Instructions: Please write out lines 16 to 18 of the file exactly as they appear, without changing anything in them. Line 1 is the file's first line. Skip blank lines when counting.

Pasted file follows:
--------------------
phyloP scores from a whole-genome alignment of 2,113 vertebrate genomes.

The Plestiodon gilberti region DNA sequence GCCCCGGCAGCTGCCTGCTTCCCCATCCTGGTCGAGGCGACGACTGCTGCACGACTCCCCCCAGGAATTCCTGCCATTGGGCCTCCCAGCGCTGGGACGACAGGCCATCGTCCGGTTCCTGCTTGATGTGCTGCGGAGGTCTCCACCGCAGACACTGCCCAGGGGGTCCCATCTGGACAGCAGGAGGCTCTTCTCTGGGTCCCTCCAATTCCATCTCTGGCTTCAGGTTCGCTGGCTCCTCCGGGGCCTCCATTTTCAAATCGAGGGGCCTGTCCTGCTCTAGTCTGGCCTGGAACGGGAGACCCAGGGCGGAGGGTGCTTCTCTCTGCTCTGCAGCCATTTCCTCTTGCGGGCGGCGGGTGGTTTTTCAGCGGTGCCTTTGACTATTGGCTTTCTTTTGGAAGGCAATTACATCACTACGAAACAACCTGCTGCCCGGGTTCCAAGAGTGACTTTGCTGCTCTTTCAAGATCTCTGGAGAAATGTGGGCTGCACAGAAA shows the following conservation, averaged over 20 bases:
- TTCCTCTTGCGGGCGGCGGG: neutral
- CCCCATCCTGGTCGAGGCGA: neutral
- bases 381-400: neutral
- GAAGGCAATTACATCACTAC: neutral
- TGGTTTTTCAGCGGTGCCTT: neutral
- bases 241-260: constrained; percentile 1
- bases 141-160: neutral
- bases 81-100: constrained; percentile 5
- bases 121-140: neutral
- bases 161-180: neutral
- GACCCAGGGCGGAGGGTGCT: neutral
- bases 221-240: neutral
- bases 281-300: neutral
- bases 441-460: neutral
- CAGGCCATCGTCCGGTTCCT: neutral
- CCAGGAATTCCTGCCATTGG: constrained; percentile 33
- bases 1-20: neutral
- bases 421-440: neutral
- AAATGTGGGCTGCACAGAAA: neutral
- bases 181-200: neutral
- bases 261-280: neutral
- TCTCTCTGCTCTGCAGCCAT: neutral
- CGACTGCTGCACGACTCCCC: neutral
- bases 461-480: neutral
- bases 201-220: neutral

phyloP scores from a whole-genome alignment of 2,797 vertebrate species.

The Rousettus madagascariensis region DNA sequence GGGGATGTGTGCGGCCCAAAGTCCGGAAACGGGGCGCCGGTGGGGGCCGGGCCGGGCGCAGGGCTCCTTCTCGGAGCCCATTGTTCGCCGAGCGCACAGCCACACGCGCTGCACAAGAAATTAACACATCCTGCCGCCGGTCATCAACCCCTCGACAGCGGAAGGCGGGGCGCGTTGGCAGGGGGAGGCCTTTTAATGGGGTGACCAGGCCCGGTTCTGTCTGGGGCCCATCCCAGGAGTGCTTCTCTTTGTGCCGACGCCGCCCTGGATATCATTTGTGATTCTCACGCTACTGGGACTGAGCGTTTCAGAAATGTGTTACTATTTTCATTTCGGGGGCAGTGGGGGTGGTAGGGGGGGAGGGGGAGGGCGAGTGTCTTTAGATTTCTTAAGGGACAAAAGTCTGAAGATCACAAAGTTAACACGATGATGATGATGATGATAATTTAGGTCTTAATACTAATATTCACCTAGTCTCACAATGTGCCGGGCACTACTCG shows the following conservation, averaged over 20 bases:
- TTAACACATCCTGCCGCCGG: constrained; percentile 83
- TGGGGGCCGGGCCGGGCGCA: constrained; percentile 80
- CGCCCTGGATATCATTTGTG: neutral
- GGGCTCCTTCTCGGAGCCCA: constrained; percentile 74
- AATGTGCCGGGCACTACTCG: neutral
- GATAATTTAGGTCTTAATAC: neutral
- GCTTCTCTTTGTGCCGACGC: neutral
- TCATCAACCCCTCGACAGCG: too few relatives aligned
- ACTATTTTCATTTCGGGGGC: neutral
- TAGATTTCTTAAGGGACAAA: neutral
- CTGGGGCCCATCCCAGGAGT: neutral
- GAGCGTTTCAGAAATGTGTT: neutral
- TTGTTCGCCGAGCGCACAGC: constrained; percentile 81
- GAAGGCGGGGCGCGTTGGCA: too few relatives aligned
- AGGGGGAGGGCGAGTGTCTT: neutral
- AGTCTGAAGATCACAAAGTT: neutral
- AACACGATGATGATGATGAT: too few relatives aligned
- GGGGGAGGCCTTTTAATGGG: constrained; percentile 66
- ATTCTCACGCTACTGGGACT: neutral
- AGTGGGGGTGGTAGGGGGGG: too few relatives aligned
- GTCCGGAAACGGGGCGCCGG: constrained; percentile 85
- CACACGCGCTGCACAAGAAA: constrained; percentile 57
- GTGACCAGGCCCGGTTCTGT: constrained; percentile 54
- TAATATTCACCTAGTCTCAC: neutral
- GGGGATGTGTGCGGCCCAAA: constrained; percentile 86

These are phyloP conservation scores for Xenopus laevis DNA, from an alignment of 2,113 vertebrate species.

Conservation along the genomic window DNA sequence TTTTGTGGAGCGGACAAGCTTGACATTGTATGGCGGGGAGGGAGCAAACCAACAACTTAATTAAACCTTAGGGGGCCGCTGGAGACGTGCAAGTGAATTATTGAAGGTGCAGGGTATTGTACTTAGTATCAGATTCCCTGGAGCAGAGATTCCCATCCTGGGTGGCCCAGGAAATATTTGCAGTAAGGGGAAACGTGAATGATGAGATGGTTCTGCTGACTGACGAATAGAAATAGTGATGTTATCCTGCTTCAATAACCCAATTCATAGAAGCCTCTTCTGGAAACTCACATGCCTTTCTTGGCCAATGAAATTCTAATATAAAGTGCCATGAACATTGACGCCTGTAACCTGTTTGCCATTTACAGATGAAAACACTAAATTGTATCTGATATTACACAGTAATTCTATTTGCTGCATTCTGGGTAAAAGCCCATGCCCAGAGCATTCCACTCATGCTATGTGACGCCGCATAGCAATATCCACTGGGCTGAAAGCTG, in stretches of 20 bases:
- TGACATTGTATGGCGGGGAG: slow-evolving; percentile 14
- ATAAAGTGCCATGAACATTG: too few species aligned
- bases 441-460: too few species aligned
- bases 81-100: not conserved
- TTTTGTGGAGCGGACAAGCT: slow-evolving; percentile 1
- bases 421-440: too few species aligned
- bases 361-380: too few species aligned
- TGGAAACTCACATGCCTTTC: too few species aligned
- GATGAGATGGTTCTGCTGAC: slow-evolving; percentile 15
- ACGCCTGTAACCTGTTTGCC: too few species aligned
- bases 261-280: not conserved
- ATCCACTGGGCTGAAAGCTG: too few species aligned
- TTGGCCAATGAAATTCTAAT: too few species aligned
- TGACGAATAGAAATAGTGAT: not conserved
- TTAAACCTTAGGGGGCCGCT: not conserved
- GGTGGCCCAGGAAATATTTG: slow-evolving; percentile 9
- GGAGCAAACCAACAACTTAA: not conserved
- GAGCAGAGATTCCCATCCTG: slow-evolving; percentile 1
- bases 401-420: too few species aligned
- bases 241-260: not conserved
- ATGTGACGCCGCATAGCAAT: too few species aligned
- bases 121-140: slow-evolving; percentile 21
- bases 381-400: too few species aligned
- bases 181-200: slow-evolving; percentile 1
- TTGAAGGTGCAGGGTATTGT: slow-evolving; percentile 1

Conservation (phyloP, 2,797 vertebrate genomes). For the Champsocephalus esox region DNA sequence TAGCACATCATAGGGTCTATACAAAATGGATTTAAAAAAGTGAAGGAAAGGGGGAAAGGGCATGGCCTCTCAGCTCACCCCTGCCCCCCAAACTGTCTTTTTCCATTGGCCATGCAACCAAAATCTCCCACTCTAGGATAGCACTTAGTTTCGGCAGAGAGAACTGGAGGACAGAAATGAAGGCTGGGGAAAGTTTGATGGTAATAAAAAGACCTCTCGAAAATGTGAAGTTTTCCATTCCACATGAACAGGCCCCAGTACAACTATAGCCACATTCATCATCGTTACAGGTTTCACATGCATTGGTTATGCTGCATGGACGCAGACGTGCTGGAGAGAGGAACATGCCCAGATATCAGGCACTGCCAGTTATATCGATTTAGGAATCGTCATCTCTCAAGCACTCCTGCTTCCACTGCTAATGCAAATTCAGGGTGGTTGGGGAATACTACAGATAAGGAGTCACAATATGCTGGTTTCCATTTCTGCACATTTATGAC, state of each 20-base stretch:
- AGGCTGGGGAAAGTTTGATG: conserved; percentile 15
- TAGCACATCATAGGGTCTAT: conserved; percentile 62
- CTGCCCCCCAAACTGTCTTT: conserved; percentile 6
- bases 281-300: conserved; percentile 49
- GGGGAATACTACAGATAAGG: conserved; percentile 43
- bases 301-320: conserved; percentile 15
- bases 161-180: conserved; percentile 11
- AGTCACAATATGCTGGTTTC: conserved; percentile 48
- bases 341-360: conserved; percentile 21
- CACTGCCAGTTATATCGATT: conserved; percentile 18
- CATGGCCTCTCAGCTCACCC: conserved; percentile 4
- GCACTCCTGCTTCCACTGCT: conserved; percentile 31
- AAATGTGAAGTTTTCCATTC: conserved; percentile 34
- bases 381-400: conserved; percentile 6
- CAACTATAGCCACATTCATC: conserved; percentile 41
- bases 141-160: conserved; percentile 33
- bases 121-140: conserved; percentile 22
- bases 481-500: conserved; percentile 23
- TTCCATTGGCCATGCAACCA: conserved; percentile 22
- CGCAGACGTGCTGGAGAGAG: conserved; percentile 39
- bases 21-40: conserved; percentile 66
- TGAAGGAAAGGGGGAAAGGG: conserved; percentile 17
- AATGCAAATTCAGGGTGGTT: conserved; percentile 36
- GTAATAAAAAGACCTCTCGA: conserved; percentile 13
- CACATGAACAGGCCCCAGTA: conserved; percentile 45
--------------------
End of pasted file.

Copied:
- bases 441-460: neutral
- CAGGCCATCGTCCGGTTCCT: neutral
- CCAGGAATTCCTGCCATTGG: constrained; percentile 33